was so much impeded by the artillery that it was impossible to bring all the regiment up together, I directed Colonel Marshall, commanding the Thirteenth New York Volunteers, who, being on the left, led, and Lieutenant-Colonel Duryea, commanding the Fifth New York, to deploy in the open ground near Dr. Kinney's house, and report for orders to Brigadier-General Porter. I did the same with my regiment. The Thirteenth New York were ordered to support Captain Griffin's battery on the left flank. They were seriously engaged and did great execution upon the enemy. They Fifth New York deployed and entered the wood on the right, and in support of this movement and to prolong the attack in this direction I deployed my regiment and entered the woods. Unfortunately the enemy retired too rapidly to enable either the Fifth New York or my own regiment to operate upon their flank. Upon the final retreat of the enemy we retired, and encamped at Dr. Kinney's. The regiment marched about 18 miles this day. A captain of Virginia cavalry was taken prisoner by this regiment.
Wednesday, May 29, the regiment formed part of the column under your command, which advanced toward Ashland, and came into position to defend the fork of the Richmond and Ashland roads in force, while the reconnaissance was pushed forward by the cavalry. The regiment returned thence to Dr. Kinney's, and by night marched to Old Church, marching in all about 18 miles.
Saturday, May 30, the regiment marched from Old Church to Cold Harbor, and on Sunday, June 1, joined the headquarters of the division.
Although not actually under fire during this period the regiment has many times taken those preparatory steps for action which are more trying to new troops than actual conflict, and they have shown a spirit and steadiness which convinced me that they may be depended on upon occasion. My field, staff, and line officers have shown themselves capable and efficient.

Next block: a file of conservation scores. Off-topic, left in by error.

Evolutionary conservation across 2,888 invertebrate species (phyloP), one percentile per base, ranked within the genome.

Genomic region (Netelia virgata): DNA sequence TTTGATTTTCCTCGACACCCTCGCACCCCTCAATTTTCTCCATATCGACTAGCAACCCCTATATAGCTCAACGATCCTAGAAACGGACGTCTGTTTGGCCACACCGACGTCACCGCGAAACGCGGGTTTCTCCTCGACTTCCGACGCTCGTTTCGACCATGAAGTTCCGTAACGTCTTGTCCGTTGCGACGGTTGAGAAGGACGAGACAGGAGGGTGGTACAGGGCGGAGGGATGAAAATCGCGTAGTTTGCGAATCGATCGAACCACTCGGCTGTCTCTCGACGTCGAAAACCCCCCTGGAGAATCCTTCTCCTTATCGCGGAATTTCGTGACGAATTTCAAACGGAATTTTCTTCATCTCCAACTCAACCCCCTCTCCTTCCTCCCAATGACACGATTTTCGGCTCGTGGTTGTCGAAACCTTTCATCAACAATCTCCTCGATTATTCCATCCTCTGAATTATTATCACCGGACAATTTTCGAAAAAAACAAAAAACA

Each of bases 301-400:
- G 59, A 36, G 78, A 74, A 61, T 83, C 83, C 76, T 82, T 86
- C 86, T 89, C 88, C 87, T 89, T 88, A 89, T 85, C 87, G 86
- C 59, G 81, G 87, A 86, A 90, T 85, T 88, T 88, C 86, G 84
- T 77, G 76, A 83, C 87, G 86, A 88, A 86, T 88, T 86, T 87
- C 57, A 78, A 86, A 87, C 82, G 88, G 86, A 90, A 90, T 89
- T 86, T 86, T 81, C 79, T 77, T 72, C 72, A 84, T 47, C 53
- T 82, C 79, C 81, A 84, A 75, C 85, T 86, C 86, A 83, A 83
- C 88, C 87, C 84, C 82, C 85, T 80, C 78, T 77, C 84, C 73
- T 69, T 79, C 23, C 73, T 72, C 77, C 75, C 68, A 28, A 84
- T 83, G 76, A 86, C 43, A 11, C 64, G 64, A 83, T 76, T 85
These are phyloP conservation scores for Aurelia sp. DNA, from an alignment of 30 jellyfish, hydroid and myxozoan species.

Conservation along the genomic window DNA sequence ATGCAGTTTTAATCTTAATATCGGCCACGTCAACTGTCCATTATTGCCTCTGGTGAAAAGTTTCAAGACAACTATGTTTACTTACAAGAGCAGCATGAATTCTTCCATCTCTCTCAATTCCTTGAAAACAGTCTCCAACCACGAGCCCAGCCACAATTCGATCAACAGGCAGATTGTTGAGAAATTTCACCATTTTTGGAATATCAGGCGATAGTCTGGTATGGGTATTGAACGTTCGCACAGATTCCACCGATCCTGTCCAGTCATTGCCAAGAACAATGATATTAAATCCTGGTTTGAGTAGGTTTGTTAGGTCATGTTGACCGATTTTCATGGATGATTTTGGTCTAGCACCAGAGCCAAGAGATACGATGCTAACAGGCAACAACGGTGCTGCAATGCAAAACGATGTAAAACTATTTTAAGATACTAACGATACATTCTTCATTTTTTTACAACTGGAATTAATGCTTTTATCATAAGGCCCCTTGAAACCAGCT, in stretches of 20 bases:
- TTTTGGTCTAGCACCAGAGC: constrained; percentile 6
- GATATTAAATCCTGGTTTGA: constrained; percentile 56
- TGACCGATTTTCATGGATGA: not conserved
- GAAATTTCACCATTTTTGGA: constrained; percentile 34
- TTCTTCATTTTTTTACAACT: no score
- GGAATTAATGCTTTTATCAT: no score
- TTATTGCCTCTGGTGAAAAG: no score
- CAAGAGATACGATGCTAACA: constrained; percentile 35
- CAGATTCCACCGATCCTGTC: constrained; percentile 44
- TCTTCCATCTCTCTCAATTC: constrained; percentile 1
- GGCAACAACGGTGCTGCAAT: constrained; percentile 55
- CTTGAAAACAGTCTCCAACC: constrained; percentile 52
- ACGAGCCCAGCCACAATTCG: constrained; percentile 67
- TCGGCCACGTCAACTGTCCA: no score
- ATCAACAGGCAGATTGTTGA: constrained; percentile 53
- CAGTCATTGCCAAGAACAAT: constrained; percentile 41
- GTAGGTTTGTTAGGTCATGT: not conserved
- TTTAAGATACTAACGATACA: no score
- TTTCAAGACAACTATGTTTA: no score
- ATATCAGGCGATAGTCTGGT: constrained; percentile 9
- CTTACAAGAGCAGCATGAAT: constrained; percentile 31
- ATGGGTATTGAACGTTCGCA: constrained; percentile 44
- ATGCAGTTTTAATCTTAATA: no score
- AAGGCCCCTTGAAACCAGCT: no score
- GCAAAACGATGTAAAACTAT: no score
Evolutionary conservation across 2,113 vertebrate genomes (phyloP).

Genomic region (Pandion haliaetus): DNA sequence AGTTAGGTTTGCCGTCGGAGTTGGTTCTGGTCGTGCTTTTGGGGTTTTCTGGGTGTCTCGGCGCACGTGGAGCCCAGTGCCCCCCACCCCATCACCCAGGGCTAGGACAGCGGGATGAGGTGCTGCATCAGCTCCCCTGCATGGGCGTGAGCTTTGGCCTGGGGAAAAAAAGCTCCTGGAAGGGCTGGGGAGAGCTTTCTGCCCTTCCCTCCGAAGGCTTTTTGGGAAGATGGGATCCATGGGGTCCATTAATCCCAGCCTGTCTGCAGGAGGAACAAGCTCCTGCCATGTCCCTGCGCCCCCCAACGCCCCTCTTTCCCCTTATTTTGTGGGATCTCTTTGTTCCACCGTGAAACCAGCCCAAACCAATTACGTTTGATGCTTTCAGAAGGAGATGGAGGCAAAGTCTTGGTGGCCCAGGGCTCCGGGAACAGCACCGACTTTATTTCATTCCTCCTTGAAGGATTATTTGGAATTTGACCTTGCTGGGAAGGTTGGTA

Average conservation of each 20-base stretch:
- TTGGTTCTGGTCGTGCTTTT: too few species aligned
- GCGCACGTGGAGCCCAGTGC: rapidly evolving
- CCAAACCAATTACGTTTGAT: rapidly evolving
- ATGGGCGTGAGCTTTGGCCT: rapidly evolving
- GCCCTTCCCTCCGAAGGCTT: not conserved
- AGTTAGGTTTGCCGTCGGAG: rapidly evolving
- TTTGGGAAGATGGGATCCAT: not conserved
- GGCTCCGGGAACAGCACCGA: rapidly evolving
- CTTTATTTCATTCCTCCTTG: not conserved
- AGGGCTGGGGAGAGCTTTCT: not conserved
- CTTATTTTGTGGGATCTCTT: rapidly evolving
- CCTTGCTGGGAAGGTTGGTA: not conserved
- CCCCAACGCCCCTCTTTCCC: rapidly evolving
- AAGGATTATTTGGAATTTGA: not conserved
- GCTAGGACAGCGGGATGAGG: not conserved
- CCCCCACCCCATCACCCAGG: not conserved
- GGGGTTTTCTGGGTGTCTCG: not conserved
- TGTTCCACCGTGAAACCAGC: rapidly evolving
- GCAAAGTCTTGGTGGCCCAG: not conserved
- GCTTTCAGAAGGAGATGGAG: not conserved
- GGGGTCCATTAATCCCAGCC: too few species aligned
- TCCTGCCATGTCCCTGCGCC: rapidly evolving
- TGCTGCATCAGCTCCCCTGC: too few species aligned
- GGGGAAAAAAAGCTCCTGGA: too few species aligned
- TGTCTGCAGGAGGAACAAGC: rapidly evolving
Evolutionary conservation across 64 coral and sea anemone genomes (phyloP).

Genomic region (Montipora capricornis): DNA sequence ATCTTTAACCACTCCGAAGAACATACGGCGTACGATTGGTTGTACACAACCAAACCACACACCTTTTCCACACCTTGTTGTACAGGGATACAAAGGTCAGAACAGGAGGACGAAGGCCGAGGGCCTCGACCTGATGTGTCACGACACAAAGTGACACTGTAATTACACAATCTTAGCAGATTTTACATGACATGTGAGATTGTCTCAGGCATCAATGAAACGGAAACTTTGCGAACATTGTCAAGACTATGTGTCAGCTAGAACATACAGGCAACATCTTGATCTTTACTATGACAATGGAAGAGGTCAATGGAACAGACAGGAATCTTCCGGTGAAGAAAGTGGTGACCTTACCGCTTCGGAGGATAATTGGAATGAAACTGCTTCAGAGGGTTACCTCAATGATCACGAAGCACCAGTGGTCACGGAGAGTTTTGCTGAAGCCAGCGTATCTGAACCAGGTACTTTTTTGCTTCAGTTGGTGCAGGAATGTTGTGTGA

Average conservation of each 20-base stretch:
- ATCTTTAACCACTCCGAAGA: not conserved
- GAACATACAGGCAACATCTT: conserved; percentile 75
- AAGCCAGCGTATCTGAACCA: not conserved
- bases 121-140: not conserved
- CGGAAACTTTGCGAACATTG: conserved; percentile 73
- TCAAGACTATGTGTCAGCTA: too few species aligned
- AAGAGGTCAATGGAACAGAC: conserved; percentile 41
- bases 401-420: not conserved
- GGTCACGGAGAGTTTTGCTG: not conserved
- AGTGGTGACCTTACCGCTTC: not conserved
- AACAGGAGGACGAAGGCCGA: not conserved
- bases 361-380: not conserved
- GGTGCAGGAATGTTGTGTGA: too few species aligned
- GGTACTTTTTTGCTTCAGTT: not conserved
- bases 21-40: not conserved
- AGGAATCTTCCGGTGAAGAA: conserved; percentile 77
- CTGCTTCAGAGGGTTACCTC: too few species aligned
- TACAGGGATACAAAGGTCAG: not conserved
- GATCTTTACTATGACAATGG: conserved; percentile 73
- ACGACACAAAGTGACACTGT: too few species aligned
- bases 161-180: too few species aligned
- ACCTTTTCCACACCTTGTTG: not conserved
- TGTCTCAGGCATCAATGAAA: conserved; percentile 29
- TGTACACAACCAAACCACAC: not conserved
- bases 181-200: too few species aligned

I need not call to your attention the valuable character of the services of Major Doull, Second New York Artillery, as they must have come constantly under you notice.
I am, colonel, very respectfully, your obedient servant,
R. O. TYLER,
Colonel First Connecticut Artillery.
Fifth New York Volunteers, Commanding Brigade.
No. 34. Report of Colonel Elisha G. Marshall,
Thirteenth New York Infantry, of operations May 27-28.
HEADQUARTERS THIRTEENTH NEW YORK VOLUNTEERS, Camp at Old Church, Va., May 30, 1862.
SIR: I have the honor to state that on the 27th instant, after a tedious march of 15 miles to Hanover Court-House, being in advance of this brigade with my regiment, and meeting General Fitz John Porter, commanding, I asked him for orders, and was directed to take position on the left of Griffin's battery. I immediately did so, bringing up my regiment in line of battle, and found the enemy, in front, which I afterward